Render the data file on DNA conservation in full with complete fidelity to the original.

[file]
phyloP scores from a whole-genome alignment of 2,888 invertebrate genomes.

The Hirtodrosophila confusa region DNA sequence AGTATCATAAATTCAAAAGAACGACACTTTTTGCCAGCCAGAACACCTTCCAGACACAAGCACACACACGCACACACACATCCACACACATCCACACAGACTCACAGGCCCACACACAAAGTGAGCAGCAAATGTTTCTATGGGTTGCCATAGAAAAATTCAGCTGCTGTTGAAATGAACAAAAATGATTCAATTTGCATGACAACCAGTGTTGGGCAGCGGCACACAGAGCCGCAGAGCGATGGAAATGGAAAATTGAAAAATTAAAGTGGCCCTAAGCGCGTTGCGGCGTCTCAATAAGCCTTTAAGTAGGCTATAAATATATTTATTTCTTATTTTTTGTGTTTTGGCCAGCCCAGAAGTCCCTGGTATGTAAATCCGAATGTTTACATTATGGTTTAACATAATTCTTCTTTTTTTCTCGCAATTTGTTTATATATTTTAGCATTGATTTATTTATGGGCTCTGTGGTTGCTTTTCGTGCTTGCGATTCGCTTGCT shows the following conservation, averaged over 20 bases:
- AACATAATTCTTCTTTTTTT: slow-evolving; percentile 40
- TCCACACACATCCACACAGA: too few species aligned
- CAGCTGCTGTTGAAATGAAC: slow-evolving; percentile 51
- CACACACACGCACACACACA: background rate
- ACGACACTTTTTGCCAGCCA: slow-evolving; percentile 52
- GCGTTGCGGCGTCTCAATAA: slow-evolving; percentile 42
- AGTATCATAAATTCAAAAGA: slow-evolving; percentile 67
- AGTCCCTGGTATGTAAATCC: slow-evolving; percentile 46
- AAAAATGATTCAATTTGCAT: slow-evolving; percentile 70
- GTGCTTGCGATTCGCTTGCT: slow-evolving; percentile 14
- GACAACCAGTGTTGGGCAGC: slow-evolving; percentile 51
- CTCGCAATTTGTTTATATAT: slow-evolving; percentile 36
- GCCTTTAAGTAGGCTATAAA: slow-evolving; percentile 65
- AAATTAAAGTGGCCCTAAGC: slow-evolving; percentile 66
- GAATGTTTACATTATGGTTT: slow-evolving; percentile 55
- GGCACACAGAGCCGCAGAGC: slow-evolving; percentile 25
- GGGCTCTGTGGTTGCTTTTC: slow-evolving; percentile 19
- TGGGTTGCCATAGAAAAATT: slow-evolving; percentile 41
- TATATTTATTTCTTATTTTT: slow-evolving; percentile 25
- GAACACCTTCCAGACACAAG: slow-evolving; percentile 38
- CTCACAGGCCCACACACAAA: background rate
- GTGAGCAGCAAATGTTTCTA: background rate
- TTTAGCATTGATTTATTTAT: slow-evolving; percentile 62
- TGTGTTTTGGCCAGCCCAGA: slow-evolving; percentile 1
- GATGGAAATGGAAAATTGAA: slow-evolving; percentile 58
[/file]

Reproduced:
phyloP scores from a whole-genome alignment of 2,888 invertebrate genomes.

The Hirtodrosophila confusa region DNA sequence AGTATCATAAATTCAAAAGAACGACACTTTTTGCCAGCCAGAACACCTTCCAGACACAAGCACACACACGCACACACACATCCACACACATCCACACAGACTCACAGGCCCACACACAAAGTGAGCAGCAAATGTTTCTATGGGTTGCCATAGAAAAATTCAGCTGCTGTTGAAATGAACAAAAATGATTCAATTTGCATGACAACCAGTGTTGGGCAGCGGCACACAGAGCCGCAGAGCGATGGAAATGGAAAATTGAAAAATTAAAGTGGCCCTAAGCGCGTTGCGGCGTCTCAATAAGCCTTTAAGTAGGCTATAAATATATTTATTTCTTATTTTTTGTGTTTTGGCCAGCCCAGAAGTCCCTGGTATGTAAATCCGAATGTTTACATTATGGTTTAACATAATTCTTCTTTTTTTCTCGCAATTTGTTTATATATTTTAGCATTGATTTATTTATGGGCTCTGTGGTTGCTTTTCGTGCTTGCGATTCGCTTGCT shows the following conservation, averaged over 20 bases:
- AACATAATTCTTCTTTTTTT: slow-evolving; percentile 40
- TCCACACACATCCACACAGA: too few species aligned
- CAGCTGCTGTTGAAATGAAC: slow-evolving; percentile 51
- CACACACACGCACACACACA: background rate
- ACGACACTTTTTGCCAGCCA: slow-evolving; percentile 52
- GCGTTGCGGCGTCTCAATAA: slow-evolving; percentile 42
- AGTATCATAAATTCAAAAGA: slow-evolving; percentile 67
- AGTCCCTGGTATGTAAATCC: slow-evolving; percentile 46
- AAAAATGATTCAATTTGCAT: slow-evolving; percentile 70
- GTGCTTGCGATTCGCTTGCT: slow-evolving; percentile 14
- GACAACCAGTGTTGGGCAGC: slow-evolving; percentile 51
- CTCGCAATTTGTTTATATAT: slow-evolving; percentile 36
- GCCTTTAAGTAGGCTATAAA: slow-evolving; percentile 65
- AAATTAAAGTGGCCCTAAGC: slow-evolving; percentile 66
- GAATGTTTACATTATGGTTT: slow-evolving; percentile 55
- GGCACACAGAGCCGCAGAGC: slow-evolving; percentile 25
- GGGCTCTGTGGTTGCTTTTC: slow-evolving; percentile 19
- TGGGTTGCCATAGAAAAATT: slow-evolving; percentile 41
- TATATTTATTTCTTATTTTT: slow-evolving; percentile 25
- GAACACCTTCCAGACACAAG: slow-evolving; percentile 38
- CTCACAGGCCCACACACAAA: background rate
- GTGAGCAGCAAATGTTTCTA: background rate
- TTTAGCATTGATTTATTTAT: slow-evolving; percentile 62
- TGTGTTTTGGCCAGCCCAGA: slow-evolving; percentile 1
- GATGGAAATGGAAAATTGAA: slow-evolving; percentile 58